This article originally appeared in Goldberg Segalla’s On Appeal. Read the issue here.
As appellate lawyers, we spend most of our time at a desk, where we research, read cases, write briefs, and then write some more. Oral argument, however, is our opportunity for some excitement—to get out from behind our desks and demonstrate oral advocacy skills that match our writing talents. So, you want to make a good impression with your colleagues, clients, and—most importantly—judges?
CONSIDER THE FOLLOWING 10 THINGS TO DO DURING AN ORAL ARGUMENT:
1. Always BEGIN BY INTRODUCING YOURSELF and telling the court which party or parties you represent.
2. Just as you did in your brief, LEAD WITH YOUR STRONGEST POINT.
3. When a judge interrupts your presentation to ask a question, STOP SPEAKING—immediately. Do not try to continue, and never speak over them.
4. A corollary to number 3: ANSWER THE QUESTION YOU’RE ASKED. Don’t say “I’ll get to that later” or “I’d like to finish the point I was making.”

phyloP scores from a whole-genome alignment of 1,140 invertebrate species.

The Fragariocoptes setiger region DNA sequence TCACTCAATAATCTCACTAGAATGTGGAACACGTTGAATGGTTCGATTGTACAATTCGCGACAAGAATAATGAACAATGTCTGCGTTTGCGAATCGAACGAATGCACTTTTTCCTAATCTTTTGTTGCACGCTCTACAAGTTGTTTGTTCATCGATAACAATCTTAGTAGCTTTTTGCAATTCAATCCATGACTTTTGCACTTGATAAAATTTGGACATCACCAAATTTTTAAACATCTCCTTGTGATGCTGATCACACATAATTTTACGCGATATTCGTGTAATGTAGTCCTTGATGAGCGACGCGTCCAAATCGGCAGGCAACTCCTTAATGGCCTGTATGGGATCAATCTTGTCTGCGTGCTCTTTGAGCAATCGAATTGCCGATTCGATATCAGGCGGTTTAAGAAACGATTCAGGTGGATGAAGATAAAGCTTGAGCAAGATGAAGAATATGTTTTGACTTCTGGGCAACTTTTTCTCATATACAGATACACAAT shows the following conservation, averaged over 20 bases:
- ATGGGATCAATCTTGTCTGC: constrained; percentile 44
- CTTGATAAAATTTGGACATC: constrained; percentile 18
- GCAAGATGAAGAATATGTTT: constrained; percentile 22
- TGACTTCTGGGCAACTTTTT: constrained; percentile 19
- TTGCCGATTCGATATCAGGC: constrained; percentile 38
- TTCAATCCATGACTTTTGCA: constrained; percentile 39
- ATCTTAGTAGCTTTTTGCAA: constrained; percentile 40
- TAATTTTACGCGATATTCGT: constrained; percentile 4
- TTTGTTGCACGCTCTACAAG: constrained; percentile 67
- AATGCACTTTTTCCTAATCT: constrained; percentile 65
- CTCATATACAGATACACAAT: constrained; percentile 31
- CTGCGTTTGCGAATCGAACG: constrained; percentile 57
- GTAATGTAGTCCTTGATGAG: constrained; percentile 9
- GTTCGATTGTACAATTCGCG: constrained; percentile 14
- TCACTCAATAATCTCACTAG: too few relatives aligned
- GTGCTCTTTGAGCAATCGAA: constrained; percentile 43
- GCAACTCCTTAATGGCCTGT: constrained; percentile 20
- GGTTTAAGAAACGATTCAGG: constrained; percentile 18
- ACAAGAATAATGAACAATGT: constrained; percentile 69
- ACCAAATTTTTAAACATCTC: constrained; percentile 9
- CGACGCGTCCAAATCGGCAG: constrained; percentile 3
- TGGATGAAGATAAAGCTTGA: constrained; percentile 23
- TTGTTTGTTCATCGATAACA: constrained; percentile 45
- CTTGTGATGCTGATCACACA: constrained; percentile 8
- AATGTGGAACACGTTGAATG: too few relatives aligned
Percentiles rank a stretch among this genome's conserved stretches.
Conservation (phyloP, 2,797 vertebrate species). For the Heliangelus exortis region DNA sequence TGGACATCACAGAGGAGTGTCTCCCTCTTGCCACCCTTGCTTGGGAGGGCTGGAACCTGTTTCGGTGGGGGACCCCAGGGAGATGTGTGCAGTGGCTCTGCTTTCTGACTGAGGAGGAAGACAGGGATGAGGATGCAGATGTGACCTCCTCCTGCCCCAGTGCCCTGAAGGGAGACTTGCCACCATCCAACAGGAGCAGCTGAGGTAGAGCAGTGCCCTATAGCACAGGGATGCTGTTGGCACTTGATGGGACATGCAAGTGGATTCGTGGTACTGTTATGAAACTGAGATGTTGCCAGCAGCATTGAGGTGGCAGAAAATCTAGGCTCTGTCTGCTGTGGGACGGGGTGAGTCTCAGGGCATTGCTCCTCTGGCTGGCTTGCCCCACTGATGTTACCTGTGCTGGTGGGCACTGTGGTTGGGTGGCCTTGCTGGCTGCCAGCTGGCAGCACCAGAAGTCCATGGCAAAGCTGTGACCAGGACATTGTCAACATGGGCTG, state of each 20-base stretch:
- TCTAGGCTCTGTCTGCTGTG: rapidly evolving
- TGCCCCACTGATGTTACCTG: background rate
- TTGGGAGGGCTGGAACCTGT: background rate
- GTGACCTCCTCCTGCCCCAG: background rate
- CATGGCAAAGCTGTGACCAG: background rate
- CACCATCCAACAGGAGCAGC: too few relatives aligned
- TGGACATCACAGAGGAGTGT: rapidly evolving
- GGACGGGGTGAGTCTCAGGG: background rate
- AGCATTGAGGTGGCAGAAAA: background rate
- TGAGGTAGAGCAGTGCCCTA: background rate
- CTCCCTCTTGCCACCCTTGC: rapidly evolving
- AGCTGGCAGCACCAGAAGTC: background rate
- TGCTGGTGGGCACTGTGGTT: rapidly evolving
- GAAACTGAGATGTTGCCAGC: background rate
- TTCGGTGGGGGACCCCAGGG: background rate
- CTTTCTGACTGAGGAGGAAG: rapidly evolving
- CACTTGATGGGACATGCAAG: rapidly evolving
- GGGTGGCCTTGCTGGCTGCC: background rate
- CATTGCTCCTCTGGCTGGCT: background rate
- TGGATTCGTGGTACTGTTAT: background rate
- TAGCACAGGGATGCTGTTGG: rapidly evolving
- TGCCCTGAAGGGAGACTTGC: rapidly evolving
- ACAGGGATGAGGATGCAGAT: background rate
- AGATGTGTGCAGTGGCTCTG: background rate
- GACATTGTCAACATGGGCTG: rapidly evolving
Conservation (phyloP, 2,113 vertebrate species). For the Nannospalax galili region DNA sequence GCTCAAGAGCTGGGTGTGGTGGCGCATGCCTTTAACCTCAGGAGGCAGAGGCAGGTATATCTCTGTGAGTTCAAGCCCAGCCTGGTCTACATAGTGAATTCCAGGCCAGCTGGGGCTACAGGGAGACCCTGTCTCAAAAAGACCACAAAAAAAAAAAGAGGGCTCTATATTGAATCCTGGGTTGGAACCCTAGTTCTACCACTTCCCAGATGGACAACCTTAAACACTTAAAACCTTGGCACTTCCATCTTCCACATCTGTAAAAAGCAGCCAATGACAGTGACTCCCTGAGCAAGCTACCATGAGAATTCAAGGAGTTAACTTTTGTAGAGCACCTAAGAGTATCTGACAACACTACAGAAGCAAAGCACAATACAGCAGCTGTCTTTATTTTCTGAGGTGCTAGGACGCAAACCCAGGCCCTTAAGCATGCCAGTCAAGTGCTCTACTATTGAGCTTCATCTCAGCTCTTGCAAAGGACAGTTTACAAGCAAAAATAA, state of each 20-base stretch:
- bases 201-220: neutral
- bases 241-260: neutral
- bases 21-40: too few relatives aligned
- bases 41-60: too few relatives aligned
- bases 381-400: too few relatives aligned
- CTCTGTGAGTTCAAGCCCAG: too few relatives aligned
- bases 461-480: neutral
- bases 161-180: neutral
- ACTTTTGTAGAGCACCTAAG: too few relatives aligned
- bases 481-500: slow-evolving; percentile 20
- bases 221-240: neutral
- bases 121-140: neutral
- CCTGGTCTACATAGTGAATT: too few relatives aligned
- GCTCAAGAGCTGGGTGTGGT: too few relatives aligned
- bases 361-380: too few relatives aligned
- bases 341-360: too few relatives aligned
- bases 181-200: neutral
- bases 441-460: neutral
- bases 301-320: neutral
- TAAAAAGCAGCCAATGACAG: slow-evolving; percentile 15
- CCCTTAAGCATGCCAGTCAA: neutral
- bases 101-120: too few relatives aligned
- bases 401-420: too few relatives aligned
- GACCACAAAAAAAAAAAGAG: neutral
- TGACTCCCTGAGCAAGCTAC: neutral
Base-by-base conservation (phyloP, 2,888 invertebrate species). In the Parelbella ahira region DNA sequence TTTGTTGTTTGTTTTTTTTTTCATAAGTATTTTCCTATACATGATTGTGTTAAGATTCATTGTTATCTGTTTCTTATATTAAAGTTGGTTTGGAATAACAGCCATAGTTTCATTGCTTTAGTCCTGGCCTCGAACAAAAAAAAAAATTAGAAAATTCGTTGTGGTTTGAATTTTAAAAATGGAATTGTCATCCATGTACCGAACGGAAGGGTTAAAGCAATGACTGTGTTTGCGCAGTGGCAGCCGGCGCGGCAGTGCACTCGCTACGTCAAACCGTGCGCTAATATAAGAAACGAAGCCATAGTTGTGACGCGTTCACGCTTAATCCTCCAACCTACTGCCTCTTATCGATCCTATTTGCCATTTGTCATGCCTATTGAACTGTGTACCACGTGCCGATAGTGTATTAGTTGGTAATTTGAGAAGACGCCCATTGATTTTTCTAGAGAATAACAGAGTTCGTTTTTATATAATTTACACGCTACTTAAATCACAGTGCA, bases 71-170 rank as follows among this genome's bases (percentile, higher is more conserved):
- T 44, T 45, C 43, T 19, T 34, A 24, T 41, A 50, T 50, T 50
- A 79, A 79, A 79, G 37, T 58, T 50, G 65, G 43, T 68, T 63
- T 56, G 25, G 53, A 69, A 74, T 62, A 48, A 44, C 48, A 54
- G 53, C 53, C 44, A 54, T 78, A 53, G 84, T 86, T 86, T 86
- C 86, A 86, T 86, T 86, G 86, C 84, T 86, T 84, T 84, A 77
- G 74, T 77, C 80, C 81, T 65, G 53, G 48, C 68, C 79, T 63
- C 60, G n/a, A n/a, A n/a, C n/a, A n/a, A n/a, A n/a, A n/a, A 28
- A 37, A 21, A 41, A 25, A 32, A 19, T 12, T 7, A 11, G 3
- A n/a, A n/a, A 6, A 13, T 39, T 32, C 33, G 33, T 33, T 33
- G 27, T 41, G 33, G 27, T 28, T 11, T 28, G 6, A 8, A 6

5. KNOW THE RECORD. There’s nothing more embarrassing than getting asked a question about what’s in the record and not knowing the answer.
6. KNOW ALL THE RELEVANT CASES. Be able to answer questions about them, especially the ones contrary to your position. Sometimes a judge who is friendly to your position will throw you a softball question. But, more often, you’re going to be challenged: Why should I adopt your position when this case I’m asking you about is contrary to your argument?
7. A corollary to number 5: If possible, UPDATE YOUR RESEARCH the day of or a couple of days before your argument. You don’t want to miss a decision—good or bad that may impact your case.
8. Have the first few sentences of your argument planned, but DON’T READ YOUR ARGUMENT. Oral argument is not an opportunity to read a prepared speech; it’s an opportunity to have a conversation with a panel of judges and advocate your position.
9. In advance of your argument, if you can, OBSERVE OTHER ARGUMENTS IN THE SAME COURT. Some courts even stream oral arguments live. If you can’t make it to the actual courthouse, viewing them is a good substitute.
10. If permitted in the court where you’re arguing
and you’re the appellant, remember to RESERVE REBUTTAL TIME. If it’s clear from your opponent’s argument that the court is on your side, you can always waive your rebuttal.